I'm still not sure how I feel about having finally vanquished that master's degree. It's been an ongoing anxiety of mine since almost the day I started it, almost eleven years ago. Back in 1992, having just graduated from Pomona College with some bitter feelings toward the world (which I may get into someday) I had started out with the ambition to be some sort of artist. At the time I thought I would be a musician. I spent an incredible summer proving myself in the corporate world as I tried to summon up enough money to pay to go to a music school.

The (flawed) logic was that in this desired departure from the math/science world that I had spent so many years preparing for, I should pick a strategically familiar medium. I'd studied piano for ten years before college, plus six years playing Trumpet in Junior High and High School, so I figured it gave me a tactical advantage. As I mentioned, I had an incredible summer in San Diego earning money for the upcoming schooling that would lead to my becoming some rock 'n roll star. Yeah right.

That endeavor had been such a failure (the school turned out to be a dumping ground for high school graduates who weren't going to college, whose parents had decided to accommodate, and who needed help learning how to read music. I had gone because I lacked the social skills and wanted to find a place that would help me hook up with people and join a band. It just wasn't a good idea and it only took a few months to realize my folly.

That left me in the dilemma of being a college graduate, supposedly self-sufficient with college loans that would need attention, and with no idea what to do with my life since the "sudden" desire to pursue the arts had already fallen into catastrophe. I fled home to Colorado, and with no better idea, I decided to pursue graduate school. My grades in college hadn't been all that good, so I took up the strategy of taking two (really hard) beginning courses ST530 and ST640 (Mathematical Statistics and Linear Models) and acing both as a testimony that I had the stuff. A bit of fast-talking and the department chair hesitantly admitted me.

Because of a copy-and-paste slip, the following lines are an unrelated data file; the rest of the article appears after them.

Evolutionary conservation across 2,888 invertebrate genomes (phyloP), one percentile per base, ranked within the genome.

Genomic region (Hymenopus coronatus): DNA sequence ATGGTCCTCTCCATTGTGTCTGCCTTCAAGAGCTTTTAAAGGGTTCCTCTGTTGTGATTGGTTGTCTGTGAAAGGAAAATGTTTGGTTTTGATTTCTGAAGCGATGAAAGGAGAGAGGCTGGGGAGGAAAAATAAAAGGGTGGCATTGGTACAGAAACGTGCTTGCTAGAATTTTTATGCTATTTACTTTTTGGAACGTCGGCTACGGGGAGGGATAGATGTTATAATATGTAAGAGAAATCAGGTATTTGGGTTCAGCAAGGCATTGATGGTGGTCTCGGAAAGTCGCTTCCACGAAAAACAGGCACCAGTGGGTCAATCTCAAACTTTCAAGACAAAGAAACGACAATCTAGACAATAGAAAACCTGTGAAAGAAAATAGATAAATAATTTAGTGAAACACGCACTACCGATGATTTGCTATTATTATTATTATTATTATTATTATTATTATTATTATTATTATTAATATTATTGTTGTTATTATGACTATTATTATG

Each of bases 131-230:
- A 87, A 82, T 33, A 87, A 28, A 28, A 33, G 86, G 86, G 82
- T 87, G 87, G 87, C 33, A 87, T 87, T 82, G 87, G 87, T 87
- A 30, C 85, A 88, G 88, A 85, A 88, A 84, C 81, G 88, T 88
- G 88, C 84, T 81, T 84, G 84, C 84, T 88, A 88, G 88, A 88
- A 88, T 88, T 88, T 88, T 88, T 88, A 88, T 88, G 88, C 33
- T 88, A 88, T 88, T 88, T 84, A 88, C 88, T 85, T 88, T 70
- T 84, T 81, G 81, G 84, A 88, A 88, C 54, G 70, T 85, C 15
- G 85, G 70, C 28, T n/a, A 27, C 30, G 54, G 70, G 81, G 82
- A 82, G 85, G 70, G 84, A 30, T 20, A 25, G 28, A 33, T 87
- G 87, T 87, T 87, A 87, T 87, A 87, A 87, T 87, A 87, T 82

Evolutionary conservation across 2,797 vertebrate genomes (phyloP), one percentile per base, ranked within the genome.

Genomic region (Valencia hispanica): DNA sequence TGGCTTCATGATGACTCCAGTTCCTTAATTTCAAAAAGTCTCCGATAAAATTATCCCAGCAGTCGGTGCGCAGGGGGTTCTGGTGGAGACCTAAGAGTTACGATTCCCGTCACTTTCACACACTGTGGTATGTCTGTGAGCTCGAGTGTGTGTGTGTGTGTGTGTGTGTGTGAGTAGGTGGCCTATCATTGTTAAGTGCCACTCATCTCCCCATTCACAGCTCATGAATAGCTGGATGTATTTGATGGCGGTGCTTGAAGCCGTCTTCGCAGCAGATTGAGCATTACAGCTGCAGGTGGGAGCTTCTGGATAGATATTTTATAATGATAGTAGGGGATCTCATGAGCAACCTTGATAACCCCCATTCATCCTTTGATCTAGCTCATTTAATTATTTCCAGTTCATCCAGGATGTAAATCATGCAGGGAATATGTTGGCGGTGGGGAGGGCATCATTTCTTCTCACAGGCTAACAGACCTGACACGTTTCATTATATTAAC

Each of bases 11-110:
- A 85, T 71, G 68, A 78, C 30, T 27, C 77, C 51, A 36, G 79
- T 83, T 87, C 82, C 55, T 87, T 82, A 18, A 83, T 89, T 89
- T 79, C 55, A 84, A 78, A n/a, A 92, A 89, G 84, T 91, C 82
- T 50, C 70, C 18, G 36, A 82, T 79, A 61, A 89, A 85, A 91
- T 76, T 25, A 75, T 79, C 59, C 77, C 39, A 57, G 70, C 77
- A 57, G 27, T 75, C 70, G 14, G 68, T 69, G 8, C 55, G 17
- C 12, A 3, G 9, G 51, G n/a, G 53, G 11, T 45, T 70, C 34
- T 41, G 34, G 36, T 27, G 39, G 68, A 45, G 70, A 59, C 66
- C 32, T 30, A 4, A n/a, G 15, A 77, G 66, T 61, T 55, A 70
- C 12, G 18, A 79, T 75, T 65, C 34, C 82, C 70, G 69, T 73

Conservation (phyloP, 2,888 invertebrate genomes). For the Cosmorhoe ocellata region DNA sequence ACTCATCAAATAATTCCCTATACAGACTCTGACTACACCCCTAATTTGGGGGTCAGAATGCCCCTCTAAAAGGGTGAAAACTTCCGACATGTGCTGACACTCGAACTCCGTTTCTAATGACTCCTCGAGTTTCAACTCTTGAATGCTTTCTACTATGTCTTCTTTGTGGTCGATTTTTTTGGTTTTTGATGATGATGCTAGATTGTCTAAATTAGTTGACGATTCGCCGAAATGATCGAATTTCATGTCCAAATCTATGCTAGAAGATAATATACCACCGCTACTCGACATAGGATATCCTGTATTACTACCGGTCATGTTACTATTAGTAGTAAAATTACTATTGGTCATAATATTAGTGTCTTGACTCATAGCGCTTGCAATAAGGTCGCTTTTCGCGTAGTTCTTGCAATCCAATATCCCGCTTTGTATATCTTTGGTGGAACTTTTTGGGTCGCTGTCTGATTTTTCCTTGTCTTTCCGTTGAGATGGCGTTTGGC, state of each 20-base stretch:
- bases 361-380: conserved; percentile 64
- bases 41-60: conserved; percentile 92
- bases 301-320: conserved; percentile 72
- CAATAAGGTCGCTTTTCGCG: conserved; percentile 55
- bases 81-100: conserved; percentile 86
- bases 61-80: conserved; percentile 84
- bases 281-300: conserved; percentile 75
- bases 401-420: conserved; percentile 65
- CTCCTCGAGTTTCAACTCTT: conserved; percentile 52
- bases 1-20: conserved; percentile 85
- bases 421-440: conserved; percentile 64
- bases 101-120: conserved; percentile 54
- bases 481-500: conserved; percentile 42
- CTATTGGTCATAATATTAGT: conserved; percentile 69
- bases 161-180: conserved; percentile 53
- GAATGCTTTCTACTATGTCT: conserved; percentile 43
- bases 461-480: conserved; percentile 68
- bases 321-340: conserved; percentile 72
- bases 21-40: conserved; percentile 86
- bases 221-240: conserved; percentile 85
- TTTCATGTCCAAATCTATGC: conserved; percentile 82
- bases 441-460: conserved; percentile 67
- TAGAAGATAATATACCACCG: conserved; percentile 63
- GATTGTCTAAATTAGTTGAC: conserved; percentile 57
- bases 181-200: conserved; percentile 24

In retrospect, signing up for grad school is the single greatest regret of my life. Not that the professors were nasty or anything like that. To their credit I think the Statistics Department and CSU still stands for rigor and integrity. I just didn't belong there. I tried to make the best of a bad thing, but my heart wasn't in it, and my grades reflected the fact. Coupled with a masters project that originated outside the department and had logistical and political problems, I finally fled after four years.

The five years in New York were the best of my life. I really grew and came to realize my strengths and capabilities. I left in 2002 not because I disliked New York, but I knew I had to go elsewhere to continue growing. All that time, however, my Mom continuously campaigned for me finish the degree. She had a valid point, considering that I'd already finished all the coursework, and it seemed like it would otherwise be a waste of four years. I just felt bitter because the degree was in a field I would never use, and it represented so much flailing around in my twenties while everyone else seemed to know what they were doing.

But I came to realize that I was hamstrung with this albatross still hanging on my neck. I could never truly commit to anything, especially after the move to LA, because I knew I had to finish the degree and that would take at least of month of uninterrupted time to do. I'll admit to several months of procrastination, but as anyone who's read my blog from the beginning would know, I finally went in there and finished it.